The Importance of Taking Time to Learn in Personal Finance

By | April 13, 2015

There’s a big push among Personal Finance advice-givers to WORK WORK WORK as much as possible. I won’t say this isn’t a great strategy. There’s something to be said for simply getting to work. Stop thinking about it, stop talking about it, just do it. But it’s possible to go too far in the other direction, too. I’m not talking about burnout, stress, or boredom. I’m talking about how working too much can get you stuck in a single way of doing thing. Here are ways that taking some time to rest and learn can help you get ahead in your own personal finance.

  1. Take Time to Reflect on What’s Working. If you are building your career, it’s easy to get caught up in work, while ignoring the details of your life, financial and otherwise. Making more money is no replacement for careful allocation of your resources. If you are working 20% harder, but wasting 35% of what you earn, you are exhausting yourself for nothing. It’ll be much better for your bottom line to take a close look at how much you’re making, and make a budget, the more detailed the better. If you’re able to see exactly where all of your money is going, including investments, savings, bills, food, fun, etc., you’ll have a much better sense of how much you need to work, and how your work is paying off. You may even find that you’ll reevaluate your career goals based on how much use you’re able to get out of your money.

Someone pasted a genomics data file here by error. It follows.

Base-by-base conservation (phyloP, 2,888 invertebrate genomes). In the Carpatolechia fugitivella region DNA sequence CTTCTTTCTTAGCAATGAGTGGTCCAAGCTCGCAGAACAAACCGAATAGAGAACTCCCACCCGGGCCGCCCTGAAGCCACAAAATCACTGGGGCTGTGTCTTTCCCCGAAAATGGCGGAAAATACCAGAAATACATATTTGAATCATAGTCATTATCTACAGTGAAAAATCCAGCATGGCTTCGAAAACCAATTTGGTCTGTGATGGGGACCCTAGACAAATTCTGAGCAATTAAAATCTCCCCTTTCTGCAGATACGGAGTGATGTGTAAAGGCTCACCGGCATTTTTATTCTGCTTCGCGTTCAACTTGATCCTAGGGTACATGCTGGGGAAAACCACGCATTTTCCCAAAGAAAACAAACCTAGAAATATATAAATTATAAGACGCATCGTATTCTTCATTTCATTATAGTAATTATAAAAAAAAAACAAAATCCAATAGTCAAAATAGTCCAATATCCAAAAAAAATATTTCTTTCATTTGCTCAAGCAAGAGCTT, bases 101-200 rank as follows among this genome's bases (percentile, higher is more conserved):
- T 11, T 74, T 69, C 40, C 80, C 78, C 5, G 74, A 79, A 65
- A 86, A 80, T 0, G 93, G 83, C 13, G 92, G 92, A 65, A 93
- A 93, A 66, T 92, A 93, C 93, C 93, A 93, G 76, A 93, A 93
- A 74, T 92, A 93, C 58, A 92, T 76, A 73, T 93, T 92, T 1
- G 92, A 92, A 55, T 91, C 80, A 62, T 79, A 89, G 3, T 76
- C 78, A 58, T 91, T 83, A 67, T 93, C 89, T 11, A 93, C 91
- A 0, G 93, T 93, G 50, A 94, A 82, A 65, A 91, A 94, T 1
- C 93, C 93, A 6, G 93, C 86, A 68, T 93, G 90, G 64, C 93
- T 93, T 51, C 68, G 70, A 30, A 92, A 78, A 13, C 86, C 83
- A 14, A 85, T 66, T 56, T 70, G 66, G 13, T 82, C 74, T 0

1. Take Time to Learn More than You Already Know. Spending most of your waking hours at work will ensure that you’ll get a lot better at your particular job. But you not going to be learning about other things, increasing your soft skills, or setting a course for another path in your career. Give yourself at least a few hours a week to simply read, practice, and learn. Maybe you can do this by having a side hustle, something that makes you a little money but mainly stretches your skills, thinking, and experience.
  1. Take the Time to Invest. A big problem for many hard working people is that they forget to invest. It seems like a no-brainer to some, but lots of employees neglect to invest anything in their work-sponsored 401(k)s. By doing so, employees are leaving millions on the table, something that will keep them from a much higher standard of future security. Don’t simply invest in your 401(k), however, get an IRA, invest in CMC markets, buy your house, fill up your emergency fund. Make sure that you aren’t the only thing working for you. If your money is working for you as well, you’ll get a lot farther than you can on your own power.

So by all means, work hard. But make sure you aren’t working so hard that you lose perspective on where you’re going and what the state of your personal finance life is. If you take the time to maximize your spending, saving, and investment (learning and increasing your skills all the while), you’ll set yourself up for the future in big ways.